IN RE: GREG F., A Person Coming Under the Juvenile Court Law. The PEOPLE of the State of California, Petitioner and Respondent, v. GREG F., Appellant.
Greg F. appeals from the order continuing wardship (Welf. & Inst.Code, § 602) entered following a finding that he committed theft by appropriation of lost property (Pen.Code, § 485). He was committed to camp for a maximum period of 14 months, consisting of 12 months on a previously sustained petition and 2 months on this matter.
Appellant contends: “I. The court erroneously convicted appellant of petty theft as a lesser included offense. II. The trial court erred in aggregating the time to be served on a prior sustained petition with the time on the instant case because there was no section 777 petition filed, no evidence adduced regarding the effectiveness of the prior disposition and no finding that the prior disposition had been ineffective.”
On November 23, 1983, George Kennedy got off a public bus and discovered that his wallet was missing. A “couple of days later” he received a phone call from appellant, who claimed to have found the wallet in a phone booth and wanted to know whether Mr. Kennedy would pay a reward for its return. Kennedy offered $10. Appellant responded, “ ‘You wouldn't like to pay $20 or $25?’ ” Kennedy stated he would pay no more than $10, and appellant promised to contact Kennedy the next day.
Appellant was arrested on November 26, with the wallet in his possession. He initially told the arresting officer that he was holding it for a friend; he later stated that he had found the wallet in a phone booth and had already contacted the owner about returning it.
Testifying in his own behalf, appellant claimed that he found the wallet in a phone booth and called Kennedy shortly thereafter. He intended to return the wallet, but was arrested before he could do so. Appellant admitted asking if Kennedy would give him anything for the wallet, but did not recall asking for $25.
The petition alleged a violation of Penal Code section 496.1 In arguing that the petition should not be sustained, appellant's counsel asserted that his client had not received stolen property, but rather had found it abandoned in a phone booth. Counsel urged that while such evidence might constitute a violation of Penal Code section 485, “that would not be a lesser included offense within 496.” 2 The court thereafter sustained the petition on the “lesser included offense of 485 of the Penal Code.”
Appellant's first contention, that he was erroneously convicted of petty theft as a lesser included offense, is meritorious. While the evidence amply supports a finding that appellant violated Penal Code section 485, that is not the offense with which he was charged. In order to uphold the finding of the trial court, this court must determine whether section 485 is necessarily included within section 496. “Generally, two tests are used to determine whether in a particular case a crime is a necessarily and lesser included offense of another crime. The first test looks to the elements of the crime: if, as a matter of legal definition, the greater offense cannot be committed without concomitantly satisfying the elements of the lesser offense, the latter offense is a necessarily lesser included offense. Secondly, a crime is a necessarily lesser offense if it is within the offense specifically charged in the accusatory pleading. [Citations.]” (People v. Barrick (1982) 33 Cal.3d 115, 133, 187 Cal.Rptr. 716, 654 P.2d 1243; see also In re Robert G. (1982) 31 Cal.3d 437, 445, 182 Cal.Rptr. 644, 644 P.2d 837.)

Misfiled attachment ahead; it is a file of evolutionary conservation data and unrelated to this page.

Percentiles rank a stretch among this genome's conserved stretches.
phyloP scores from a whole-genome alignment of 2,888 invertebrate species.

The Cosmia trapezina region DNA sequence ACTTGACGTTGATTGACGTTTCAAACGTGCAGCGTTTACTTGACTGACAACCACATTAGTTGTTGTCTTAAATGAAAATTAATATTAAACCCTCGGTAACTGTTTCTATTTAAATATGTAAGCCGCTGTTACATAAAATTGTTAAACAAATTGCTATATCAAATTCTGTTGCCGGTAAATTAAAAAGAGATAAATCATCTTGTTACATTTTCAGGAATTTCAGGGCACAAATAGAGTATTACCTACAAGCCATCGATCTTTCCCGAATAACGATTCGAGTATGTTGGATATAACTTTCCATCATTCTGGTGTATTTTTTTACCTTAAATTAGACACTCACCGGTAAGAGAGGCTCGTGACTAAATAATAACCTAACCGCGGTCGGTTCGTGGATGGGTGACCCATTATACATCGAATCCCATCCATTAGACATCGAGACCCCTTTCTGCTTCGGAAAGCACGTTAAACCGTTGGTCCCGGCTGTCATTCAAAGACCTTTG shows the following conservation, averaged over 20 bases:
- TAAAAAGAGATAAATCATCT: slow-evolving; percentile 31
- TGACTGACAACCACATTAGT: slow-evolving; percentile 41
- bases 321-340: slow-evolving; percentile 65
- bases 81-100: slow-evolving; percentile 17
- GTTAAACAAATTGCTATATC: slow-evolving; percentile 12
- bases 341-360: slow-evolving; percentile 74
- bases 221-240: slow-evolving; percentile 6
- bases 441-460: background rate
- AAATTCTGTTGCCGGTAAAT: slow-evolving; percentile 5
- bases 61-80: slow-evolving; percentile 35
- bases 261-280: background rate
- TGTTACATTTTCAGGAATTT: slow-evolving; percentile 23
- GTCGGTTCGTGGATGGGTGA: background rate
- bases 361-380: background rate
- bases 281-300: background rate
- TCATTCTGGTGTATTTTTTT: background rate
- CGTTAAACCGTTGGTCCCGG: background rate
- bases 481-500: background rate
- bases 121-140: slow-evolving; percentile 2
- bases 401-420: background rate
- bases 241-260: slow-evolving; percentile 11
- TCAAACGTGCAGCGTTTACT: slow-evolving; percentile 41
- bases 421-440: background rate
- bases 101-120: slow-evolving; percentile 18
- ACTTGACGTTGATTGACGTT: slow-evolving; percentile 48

Penal Code section 485 is not a necessarily included offense of section 496 under the “elements” test because one may receive stolen property without having appropriated lost property. Similarly, a review of the pleading herein discloses that section 485 was not within the offense “specifically charged in the accusatory pleading.” Moreover, contrary to respondent's assertion, counsel's failure to object to the finding under section 485 after the court had rejected his argument that section 485 was not a lesser of section 496 cannot be fairly read to constitute consent to the court's finding. (Cf. People v. Robert G., supra, 31 Cal.3d at p. 445, 182 Cal.Rptr. 644, 644 P.2d 837.) Accordingly, the finding that appellant violated Penal Code section 485 must be reversed. (See People v. Lohbauer (1981) 29 Cal.3d 364, 373, 173 Cal.Rptr. 453, 627 P.2d 183.) 3
The order continuing wardship is reversed.
1. The petition, in pertinent part, reads as follows:“Count 1: On or about November 26, 1983, within the County of Los Angeles, said minor did willfully and unlawfully buy, receive, conceal, sell, withhold, and aid in concealing, selling, and withholding property, to wit, Credit Cards, which had been stolen and obtained by extortion, knowing that said property had been stolen and obtained by extortion, thereby violating Section 496 of the Penal Code, a Felony.”
2. Penal Code section 496, in pertinent part, reads as follows: “Every person who buys or receives any property which has been stolen or which has been obtained in any manner constituting theft or extortion, knowing the property to be so stolen or obtained, ․”Penal Code section 485 reads as follows: “One who finds lost property under circumstances which give him knowledge of or means of inquiry as to the true owner, and who appropriates such property to his own use, or to the use of another person not entitled thereto, without first making reasonable and just efforts to find the owner and to restore the property to him, is guilty of theft.”
3. Appellant's second contention, that his confinement time was improperly aggregated because no petition was filed pursuant to Welfare and Institutions Code section 777, is rendered moot by this disposition.
ARABIAN, Associate Justice.
KLEIN, P.J., and LUI, J., concur.